Beauty in Bergen

Allendale's Celery Farm and the Saddle River Garden Club

The Celery Farm

The Celery Farm in Allendale immerses one in the sounds of nature...of bird calls as well as the slosh of the mud beneath your boots.

As a working celery and onion farm during World War II, the operation folded and brought forth talk of developing the 107 acres for housing or ball fields.

However, a local naturalist named Stiles Thomas started doing the groundwork to save and preserve the freshwater wetland in the 1950s. The town bought the land in 1981, and Stiles became the first Marsh Warden. The Fyke Nature Association and the Borough of Allendale work to preserve the Celery Farm, along with Marsh Warden Mike Limatola.

Jim Wright, Deputy Marsh Warden, notes the foresight Thomas had in positively impacting the residents’ quality of life. “You tend to take places like this for granted; they are becoming increasingly rare,” says Jim.

Surprisingly, the two most detrimental factors in the property’s preservation are deer overpopulation and invasive plant species. The deer eat the native species and the invasive species take over, resulting in the loss of flowers and plants, many of which attract all types of butterflies and moths. The deer eat the seedlings of native trees, so the woods cannot regenerate. A deer “exclosure” was built surrounding a parcel of land excluding the deer and raising awareness of what the preserve looked like in its original state.

The preserve attracts many avid bird watchers. Over 250 species of birds have been identified by sightings at the Celery Farm which can be viewed at their Ebird hotspot:

“This is where people start falling in love with birds and nature. It's relaxing to be here,“ says Jim.

Teaching the Little Sprouts

Joanne Kakaty and Karen Williamson are digging in to help the next generation learn to love gardening. As president and vice-president of the Saddle River Garden Club respectively, Joanne and Karen have a dedication to beautifying their community and sharing their love of the environment with children.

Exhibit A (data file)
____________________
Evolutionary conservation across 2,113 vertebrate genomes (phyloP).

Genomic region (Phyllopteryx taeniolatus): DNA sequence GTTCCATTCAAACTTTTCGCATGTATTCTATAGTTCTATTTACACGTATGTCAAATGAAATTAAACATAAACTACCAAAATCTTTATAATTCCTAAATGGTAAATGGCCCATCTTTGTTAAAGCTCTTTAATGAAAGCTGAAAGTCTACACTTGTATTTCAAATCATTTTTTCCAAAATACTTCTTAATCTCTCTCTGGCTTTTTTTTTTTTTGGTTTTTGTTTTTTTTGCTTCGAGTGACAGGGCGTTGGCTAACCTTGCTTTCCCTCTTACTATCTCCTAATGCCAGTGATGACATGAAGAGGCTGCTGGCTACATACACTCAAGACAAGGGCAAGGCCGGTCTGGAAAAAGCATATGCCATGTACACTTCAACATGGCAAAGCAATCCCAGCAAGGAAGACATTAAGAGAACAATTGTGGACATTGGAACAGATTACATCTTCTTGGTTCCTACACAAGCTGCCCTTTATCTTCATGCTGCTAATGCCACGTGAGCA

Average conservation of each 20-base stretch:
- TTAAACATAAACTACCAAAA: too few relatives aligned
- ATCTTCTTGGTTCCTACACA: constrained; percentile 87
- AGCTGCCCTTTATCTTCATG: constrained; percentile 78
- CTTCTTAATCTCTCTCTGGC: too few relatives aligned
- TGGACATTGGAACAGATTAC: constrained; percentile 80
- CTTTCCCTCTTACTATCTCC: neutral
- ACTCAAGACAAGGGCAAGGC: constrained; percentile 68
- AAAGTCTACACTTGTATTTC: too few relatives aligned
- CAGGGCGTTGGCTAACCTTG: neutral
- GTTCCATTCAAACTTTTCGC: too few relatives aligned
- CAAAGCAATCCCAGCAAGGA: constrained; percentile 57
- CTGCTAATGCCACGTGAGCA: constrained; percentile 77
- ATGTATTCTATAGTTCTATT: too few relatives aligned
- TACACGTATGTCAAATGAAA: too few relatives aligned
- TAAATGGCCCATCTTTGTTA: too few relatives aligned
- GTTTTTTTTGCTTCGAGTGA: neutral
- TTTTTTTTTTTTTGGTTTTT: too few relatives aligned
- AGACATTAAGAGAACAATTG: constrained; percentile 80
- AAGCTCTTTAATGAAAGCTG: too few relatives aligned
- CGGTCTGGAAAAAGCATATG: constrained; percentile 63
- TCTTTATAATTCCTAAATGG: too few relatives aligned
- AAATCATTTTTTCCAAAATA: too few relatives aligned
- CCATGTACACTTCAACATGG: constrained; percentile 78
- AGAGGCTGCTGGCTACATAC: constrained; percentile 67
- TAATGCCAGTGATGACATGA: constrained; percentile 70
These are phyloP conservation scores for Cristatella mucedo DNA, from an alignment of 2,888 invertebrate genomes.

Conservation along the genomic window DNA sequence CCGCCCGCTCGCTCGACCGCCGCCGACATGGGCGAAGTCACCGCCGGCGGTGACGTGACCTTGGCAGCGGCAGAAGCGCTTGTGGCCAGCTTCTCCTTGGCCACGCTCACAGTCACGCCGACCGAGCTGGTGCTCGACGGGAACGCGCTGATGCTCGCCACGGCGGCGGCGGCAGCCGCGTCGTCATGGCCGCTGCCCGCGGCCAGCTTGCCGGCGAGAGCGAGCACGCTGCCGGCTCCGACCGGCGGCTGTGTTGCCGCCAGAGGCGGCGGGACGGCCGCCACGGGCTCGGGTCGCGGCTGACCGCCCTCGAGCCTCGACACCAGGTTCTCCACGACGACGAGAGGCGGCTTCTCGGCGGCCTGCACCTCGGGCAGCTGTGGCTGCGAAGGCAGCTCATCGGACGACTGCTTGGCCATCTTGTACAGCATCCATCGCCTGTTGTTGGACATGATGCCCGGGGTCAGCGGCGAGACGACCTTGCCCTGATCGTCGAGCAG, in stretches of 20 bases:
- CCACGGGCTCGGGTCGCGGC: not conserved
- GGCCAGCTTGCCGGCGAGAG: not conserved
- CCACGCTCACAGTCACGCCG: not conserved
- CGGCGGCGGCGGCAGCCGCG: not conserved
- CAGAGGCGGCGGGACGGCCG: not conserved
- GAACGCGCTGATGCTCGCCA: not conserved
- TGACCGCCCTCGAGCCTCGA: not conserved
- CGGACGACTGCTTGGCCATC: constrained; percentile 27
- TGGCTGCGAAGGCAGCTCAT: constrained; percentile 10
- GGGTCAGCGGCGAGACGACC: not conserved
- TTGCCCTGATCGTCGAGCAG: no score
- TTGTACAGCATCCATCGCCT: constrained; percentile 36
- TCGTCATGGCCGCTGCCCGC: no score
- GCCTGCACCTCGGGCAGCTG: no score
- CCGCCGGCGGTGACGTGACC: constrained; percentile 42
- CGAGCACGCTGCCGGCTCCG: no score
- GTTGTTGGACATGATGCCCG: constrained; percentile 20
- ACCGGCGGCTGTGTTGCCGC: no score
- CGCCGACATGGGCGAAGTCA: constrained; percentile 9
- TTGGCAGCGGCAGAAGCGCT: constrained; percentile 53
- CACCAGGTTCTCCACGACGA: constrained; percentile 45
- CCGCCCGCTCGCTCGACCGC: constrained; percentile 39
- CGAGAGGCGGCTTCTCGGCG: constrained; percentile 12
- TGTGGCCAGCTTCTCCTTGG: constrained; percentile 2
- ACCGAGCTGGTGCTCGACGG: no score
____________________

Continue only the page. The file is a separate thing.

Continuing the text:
Last fall, they hosted classes for kids at both Wandell School in Saddle River and at Reynolds School in Upper Saddle River. Children learned how to plant daffodil bulbs and are eagerly awaiting the first sprouts to pop up with bursts of yellow blooms.

They also created birdfeeder pinecones to hang in trees attracting cardinals, chickadees and blue jays. “We like to create an awareness of all the different types of birds out there,” says Karen.

More projects are on tap for the spring semester. “It’s gratifying to see the kids have a good time. Some of them have never put their hands in the dirt before!” says Karen. 

“The Club has been in existence since 1926, when this was all farmland,” says Karen. “We enjoy the aspect of getting the kids involved so that they learn to love gardening. My grandmother got me started on planting flowers, and now I am teaching my grandchildren.”

The group’s fundraising efforts include plant sales that support their speaker program as well as a $1500 scholarship for a high school student pursuing studies in an environmentally-focused field.

The spring sale is going on now. Plants may be pre-ordered and then picked up on Thursday, May 14 by contacting Joanne at the email address below. Offered for sale are all kinds of perennials, annuals, vegetables, hanging baskets and planters.

 “We are hoping that by planting and getting their hands dirty, the kids enjoy what they have done that day,” says Joanne. “It’s good to get outside and get into nature.”

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